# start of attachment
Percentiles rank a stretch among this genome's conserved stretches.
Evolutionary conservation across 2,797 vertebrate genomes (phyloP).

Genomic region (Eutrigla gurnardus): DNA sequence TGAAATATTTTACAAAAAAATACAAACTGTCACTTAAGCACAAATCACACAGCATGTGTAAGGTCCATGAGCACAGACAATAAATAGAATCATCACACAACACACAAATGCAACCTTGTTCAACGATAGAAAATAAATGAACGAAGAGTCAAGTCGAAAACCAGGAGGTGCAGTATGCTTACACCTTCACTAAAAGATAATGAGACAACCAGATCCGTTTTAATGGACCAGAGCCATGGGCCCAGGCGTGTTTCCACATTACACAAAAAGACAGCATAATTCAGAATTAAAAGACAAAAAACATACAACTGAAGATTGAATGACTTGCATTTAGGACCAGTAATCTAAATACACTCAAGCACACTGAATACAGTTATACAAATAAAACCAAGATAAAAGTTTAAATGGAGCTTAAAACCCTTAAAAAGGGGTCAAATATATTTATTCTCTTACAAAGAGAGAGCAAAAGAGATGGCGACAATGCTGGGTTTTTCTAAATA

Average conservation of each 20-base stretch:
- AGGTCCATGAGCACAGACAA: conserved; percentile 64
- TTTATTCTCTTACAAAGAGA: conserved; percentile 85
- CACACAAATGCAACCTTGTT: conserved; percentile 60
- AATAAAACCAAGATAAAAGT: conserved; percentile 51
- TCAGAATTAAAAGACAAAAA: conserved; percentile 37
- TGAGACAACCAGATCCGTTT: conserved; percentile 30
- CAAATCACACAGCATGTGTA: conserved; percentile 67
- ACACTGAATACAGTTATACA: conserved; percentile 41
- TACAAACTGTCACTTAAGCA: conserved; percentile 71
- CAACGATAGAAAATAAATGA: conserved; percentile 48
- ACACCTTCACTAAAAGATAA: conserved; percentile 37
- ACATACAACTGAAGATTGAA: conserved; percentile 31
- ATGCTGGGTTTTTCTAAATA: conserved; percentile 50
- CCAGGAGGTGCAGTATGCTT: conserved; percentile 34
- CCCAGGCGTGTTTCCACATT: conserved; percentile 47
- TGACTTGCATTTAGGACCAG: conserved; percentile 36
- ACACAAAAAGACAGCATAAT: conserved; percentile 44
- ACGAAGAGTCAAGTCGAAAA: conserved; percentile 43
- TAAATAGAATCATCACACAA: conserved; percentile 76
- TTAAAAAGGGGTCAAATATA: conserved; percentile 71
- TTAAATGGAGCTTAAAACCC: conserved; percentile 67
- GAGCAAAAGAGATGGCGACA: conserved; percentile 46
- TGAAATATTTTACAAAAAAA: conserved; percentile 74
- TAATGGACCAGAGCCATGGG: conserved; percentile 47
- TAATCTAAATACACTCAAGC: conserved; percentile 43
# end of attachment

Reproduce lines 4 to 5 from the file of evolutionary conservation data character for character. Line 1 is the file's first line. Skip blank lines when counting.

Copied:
Average conservation of each 20-base stretch:
- AGGTCCATGAGCACAGACAA: conserved; percentile 64